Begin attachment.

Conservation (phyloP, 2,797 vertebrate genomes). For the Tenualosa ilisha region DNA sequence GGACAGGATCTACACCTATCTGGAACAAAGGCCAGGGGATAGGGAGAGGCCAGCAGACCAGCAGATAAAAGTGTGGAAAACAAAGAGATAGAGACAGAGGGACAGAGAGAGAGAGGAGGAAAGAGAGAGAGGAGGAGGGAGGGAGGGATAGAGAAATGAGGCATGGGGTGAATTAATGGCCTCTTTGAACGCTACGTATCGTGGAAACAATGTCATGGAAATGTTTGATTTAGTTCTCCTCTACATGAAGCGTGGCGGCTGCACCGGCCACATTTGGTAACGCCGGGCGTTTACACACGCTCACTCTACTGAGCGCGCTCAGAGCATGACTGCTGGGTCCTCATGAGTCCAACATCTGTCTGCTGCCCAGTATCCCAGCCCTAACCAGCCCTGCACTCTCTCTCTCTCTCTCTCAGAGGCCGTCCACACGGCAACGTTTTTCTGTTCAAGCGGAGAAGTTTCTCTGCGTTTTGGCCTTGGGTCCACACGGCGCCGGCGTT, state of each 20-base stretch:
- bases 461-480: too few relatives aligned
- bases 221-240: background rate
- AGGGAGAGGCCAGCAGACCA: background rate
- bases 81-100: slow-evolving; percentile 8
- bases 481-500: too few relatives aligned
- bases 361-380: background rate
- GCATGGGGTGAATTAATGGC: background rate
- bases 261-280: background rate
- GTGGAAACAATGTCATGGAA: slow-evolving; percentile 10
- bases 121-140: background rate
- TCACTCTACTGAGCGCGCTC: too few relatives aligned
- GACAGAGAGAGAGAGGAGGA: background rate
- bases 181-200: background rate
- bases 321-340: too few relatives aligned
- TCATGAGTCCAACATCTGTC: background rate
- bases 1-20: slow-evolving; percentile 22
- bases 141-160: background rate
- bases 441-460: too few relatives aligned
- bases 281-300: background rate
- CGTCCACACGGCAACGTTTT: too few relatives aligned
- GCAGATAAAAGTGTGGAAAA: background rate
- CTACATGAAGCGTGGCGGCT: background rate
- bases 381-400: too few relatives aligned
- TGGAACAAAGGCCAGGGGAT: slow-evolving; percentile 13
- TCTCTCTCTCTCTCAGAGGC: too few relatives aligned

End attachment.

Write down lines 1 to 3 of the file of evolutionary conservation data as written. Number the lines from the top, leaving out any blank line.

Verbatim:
Conservation (phyloP, 2,797 vertebrate genomes). For the Tenualosa ilisha region DNA sequence GGACAGGATCTACACCTATCTGGAACAAAGGCCAGGGGATAGGGAGAGGCCAGCAGACCAGCAGATAAAAGTGTGGAAAACAAAGAGATAGAGACAGAGGGACAGAGAGAGAGAGGAGGAAAGAGAGAGAGGAGGAGGGAGGGAGGGATAGAGAAATGAGGCATGGGGTGAATTAATGGCCTCTTTGAACGCTACGTATCGTGGAAACAATGTCATGGAAATGTTTGATTTAGTTCTCCTCTACATGAAGCGTGGCGGCTGCACCGGCCACATTTGGTAACGCCGGGCGTTTACACACGCTCACTCTACTGAGCGCGCTCAGAGCATGACTGCTGGGTCCTCATGAGTCCAACATCTGTCTGCTGCCCAGTATCCCAGCCCTAACCAGCCCTGCACTCTCTCTCTCTCTCTCTCAGAGGCCGTCCACACGGCAACGTTTTTCTGTTCAAGCGGAGAAGTTTCTCTGCGTTTTGGCCTTGGGTCCACACGGCGCCGGCGTT, state of each 20-base stretch:
- bases 461-480: too few relatives aligned
- bases 221-240: background rate